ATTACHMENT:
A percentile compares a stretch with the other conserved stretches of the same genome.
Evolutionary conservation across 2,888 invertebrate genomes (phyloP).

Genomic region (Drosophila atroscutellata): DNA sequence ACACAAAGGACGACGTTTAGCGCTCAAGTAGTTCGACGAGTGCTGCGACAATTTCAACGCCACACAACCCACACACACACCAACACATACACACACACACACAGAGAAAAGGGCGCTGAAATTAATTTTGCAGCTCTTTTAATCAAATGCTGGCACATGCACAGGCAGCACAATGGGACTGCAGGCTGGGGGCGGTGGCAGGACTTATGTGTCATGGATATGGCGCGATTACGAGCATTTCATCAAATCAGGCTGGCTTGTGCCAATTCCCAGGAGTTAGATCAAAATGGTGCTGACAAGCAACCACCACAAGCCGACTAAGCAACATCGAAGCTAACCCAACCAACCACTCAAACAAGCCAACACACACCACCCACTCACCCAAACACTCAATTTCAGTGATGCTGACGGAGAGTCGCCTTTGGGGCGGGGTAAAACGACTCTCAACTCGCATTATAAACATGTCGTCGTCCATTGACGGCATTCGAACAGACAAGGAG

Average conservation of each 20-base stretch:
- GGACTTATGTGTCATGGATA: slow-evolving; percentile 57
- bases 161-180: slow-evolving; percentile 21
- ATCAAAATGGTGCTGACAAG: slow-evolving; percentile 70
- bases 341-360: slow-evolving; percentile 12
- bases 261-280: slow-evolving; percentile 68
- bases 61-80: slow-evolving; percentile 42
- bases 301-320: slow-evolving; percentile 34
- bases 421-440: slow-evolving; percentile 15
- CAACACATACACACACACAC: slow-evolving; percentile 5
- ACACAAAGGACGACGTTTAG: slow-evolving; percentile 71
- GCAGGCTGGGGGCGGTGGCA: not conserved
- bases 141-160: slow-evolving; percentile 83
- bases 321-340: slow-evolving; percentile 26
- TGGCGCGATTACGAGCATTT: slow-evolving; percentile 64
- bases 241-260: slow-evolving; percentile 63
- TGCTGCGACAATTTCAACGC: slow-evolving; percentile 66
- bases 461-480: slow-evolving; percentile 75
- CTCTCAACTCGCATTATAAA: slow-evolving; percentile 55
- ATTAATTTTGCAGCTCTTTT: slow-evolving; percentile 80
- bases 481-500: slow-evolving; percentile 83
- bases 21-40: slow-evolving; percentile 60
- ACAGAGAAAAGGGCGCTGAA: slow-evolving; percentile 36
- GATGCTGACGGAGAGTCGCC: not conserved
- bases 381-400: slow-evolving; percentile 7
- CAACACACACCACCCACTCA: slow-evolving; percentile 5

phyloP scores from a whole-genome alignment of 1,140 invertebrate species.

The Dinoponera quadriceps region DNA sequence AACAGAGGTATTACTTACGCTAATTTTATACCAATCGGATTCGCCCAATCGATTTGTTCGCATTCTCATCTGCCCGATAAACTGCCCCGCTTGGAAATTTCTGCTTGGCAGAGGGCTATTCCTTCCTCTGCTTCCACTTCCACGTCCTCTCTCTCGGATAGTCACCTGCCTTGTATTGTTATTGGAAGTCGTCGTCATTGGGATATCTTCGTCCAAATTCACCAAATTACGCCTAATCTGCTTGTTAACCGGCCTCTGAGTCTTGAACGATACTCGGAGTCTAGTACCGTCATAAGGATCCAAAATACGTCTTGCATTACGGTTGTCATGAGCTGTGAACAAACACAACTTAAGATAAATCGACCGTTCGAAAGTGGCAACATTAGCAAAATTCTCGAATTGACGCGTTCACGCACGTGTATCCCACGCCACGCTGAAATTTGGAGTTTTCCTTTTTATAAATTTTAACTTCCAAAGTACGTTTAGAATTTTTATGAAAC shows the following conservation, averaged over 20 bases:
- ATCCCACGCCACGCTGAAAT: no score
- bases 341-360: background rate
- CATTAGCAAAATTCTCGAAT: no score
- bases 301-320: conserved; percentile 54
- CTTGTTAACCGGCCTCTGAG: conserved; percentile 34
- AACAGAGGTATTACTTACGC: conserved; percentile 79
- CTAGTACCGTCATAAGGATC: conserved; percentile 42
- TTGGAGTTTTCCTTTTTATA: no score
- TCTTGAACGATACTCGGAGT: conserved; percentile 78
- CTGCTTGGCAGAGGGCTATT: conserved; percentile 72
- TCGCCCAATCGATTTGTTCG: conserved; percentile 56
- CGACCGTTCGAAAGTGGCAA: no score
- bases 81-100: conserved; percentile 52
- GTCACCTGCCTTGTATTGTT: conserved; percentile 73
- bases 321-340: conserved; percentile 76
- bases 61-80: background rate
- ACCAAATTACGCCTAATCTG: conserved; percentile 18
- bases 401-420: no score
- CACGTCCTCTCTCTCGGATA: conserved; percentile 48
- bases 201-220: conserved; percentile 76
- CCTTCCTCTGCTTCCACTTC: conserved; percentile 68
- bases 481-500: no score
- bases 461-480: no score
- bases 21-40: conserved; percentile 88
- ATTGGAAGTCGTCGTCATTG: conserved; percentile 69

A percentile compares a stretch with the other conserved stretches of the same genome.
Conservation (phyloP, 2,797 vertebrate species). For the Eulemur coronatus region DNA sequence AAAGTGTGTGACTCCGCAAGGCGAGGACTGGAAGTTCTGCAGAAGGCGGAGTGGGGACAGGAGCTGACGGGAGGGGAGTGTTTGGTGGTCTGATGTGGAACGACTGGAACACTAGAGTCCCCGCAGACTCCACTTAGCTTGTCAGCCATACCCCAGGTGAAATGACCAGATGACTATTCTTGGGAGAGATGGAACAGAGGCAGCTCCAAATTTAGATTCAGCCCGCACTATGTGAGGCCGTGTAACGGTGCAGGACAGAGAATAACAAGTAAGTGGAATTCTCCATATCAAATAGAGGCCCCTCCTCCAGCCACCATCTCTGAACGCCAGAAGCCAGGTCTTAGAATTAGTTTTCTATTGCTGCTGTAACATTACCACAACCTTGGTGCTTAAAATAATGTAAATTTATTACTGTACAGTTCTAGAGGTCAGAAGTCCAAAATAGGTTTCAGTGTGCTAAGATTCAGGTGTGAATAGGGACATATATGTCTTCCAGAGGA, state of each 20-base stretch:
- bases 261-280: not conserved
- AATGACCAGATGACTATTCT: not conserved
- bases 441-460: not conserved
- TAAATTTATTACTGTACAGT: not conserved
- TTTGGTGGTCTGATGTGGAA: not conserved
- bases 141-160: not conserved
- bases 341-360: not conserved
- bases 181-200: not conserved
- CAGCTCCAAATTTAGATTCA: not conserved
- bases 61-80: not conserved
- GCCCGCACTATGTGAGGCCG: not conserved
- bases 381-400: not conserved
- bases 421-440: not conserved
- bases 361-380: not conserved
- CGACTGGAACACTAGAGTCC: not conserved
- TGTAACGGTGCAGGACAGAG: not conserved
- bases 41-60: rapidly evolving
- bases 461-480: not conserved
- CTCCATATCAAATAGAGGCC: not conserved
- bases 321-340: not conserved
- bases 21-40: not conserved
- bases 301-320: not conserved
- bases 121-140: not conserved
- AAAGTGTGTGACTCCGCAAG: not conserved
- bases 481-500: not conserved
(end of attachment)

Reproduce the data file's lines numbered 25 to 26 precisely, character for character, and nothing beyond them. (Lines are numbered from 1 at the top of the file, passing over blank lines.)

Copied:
- bases 21-40: slow-evolving; percentile 60
- ACAGAGAAAAGGGCGCTGAA: slow-evolving; percentile 36